N2 - Airborne transmission of infectious organisms is a major public health concern, particularly within healthcare and communal public environments. Methods of environmental decontamination utilising pulsed ultraviolet (UV) light are currently available, however it is important that germicidal efficacy against airborne contamination is established. This study demonstrates evidence of the dose-response kinetics of airborne bacterial contamination when exposed to pulsed UV-rich (PUV) light. Bacterial aerosols (Staphylococcus epidermidis) were generated using a 6-Jet Collison nebuliser, and introduced into a custom-designed aerosol chamber which enabled prolonged airborne suspension and circulation. Bacterial aerosols were exposed to short duration pulses (~20 µs) of UV-rich light emitted from a xenon-filled flashlamp. The lamp was operated using a 1 kV solid–state pulsed power source, with a pulse frequency of 1 Hz, and output energy of 20 J/pulse. Post-treatment, air samples were extracted from the chamber using a BioSampler liquid impinger, and the surviving fraction was enumerated using standard microbiological culture methods. Results demonstrate successful aerosol inactivation, with a 66.4% reduction achieved with only 10 pulses of UV-rich light (P=<0.0002). Inactivation using continuous UV light was also investigated in order to quantify the comparative efficacy of these antimicrobial light regions. In addition to determining the inactivation kinetics, the spectral outputs of the pulsed and continuous UV sources were captured and compared in order to assess their comparative UV-C content, and subsequently assess how this UV content relates to their germicidal efficiency. Overall, results provide evidence of the dose-response kinetics of bacterial aerosols to PUV-rich light. As with continuous UV light, safety restrictions limit its application to unoccupied environments, or within sealed enclosures such as air handling units, however the reduced treatment times with PUV provides operational advantages over continuous light treatment.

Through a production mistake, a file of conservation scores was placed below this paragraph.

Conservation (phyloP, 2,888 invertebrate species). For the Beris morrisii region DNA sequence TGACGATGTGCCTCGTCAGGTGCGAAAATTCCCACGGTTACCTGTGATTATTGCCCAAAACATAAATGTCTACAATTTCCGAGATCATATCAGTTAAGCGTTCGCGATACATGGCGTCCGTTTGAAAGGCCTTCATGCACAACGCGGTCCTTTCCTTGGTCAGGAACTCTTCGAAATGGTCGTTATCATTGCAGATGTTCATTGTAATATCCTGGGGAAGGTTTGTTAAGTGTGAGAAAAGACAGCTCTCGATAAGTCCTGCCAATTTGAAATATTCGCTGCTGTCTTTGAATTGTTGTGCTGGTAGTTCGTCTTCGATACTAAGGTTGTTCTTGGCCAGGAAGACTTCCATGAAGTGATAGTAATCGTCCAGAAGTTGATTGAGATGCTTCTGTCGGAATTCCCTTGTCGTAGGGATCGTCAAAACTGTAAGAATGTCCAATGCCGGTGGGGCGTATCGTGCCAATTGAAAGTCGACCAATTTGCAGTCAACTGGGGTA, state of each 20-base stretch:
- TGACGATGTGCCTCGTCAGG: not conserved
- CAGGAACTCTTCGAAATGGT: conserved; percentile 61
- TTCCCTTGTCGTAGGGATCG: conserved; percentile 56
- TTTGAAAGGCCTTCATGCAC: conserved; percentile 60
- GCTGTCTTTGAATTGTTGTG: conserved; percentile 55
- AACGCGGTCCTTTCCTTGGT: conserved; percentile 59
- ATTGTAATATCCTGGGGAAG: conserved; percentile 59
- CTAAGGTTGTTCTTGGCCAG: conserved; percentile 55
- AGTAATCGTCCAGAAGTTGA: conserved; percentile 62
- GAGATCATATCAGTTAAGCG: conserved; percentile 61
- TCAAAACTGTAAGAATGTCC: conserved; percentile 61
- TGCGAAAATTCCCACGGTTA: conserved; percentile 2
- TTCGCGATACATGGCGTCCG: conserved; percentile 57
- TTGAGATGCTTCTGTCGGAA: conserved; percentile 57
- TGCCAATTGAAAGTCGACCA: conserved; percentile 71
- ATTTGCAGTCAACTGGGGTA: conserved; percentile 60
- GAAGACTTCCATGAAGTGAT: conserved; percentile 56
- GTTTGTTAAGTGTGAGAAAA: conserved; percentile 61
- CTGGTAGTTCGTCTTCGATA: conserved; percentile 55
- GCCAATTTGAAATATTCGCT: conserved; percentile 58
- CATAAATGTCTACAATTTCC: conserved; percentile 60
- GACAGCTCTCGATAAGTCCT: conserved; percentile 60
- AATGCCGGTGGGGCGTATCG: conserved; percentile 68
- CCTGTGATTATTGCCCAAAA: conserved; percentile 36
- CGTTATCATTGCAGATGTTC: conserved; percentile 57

AB - Airborne transmission of infectious organisms is a major public health concern, particularly within healthcare and communal public environments. Methods of environmental decontamination utilising pulsed ultraviolet (UV) light are currently available, however it is important that germicidal efficacy against airborne contamination is established. This study demonstrates evidence of the dose-response kinetics of airborne bacterial contamination when exposed to pulsed UV-rich (PUV) light. Bacterial aerosols (Staphylococcus epidermidis) were generated using a 6-Jet Collison nebuliser, and introduced into a custom-designed aerosol chamber which enabled prolonged airborne suspension and circulation. Bacterial aerosols were exposed to short duration pulses (~20 µs) of UV-rich light emitted from a xenon-filled flashlamp. The lamp was operated using a 1 kV solid–state pulsed power source, with a pulse frequency of 1 Hz, and output energy of 20 J/pulse. Post-treatment, air samples were extracted from the chamber using a BioSampler liquid impinger, and the surviving fraction was enumerated using standard microbiological culture methods. Results demonstrate successful aerosol inactivation, with a 66.4% reduction achieved with only 10 pulses of UV-rich light (P=<0.0002). Inactivation using continuous UV light was also investigated in order to quantify the comparative efficacy of these antimicrobial light regions. In addition to determining the inactivation kinetics, the spectral outputs of the pulsed and continuous UV sources were captured and compared in order to assess their comparative UV-C content, and subsequently assess how this UV content relates to their germicidal efficiency. Overall, results provide evidence of the dose-response kinetics of bacterial aerosols to PUV-rich light. As with continuous UV light, safety restrictions limit its application to unoccupied environments, or within sealed enclosures such as air handling units, however the reduced treatment times with PUV provides operational advantages over continuous light treatment.

KW - infectious organisms

KW - healthcare

KW - ultraviolet light

KW - decontamination techniques

KW - bacterial aerosols

KW - engineering

M3 - Poster

ER -